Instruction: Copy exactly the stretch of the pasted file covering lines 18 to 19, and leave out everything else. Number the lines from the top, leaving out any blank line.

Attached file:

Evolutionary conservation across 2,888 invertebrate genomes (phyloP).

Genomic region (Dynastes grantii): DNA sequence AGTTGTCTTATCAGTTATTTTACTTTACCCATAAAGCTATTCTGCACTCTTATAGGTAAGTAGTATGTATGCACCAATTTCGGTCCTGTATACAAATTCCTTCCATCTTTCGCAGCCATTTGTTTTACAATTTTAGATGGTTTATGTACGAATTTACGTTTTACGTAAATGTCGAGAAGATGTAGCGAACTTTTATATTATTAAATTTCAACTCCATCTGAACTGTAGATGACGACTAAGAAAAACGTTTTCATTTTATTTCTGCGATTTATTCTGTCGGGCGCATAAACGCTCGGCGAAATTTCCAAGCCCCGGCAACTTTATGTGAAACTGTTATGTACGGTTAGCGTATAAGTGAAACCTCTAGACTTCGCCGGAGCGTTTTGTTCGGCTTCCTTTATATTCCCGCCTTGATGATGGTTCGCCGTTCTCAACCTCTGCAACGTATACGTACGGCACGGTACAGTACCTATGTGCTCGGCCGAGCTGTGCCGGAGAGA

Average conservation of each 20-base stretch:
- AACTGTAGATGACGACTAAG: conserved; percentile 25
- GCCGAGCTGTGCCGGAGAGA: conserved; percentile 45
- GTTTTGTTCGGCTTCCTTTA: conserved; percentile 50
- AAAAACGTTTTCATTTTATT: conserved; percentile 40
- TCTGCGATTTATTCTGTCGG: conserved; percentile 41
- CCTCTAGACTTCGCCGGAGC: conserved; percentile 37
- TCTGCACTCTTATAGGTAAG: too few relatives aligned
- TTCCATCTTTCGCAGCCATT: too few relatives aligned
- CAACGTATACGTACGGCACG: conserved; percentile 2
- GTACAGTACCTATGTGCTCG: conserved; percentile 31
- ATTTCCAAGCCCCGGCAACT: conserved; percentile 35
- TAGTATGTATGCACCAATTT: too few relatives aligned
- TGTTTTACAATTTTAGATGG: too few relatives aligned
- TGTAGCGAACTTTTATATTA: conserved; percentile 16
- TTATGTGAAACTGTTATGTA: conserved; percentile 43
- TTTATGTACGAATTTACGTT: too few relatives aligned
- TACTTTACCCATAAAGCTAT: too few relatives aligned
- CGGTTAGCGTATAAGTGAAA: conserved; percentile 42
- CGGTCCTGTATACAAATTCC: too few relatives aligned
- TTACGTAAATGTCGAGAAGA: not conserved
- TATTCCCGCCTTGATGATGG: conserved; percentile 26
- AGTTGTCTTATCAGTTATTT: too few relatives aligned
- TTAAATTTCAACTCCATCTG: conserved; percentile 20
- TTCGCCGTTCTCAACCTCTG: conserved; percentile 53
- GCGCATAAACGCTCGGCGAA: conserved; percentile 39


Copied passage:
- TTATGTGAAACTGTTATGTA: conserved; percentile 43
- TTTATGTACGAATTTACGTT: too few relatives aligned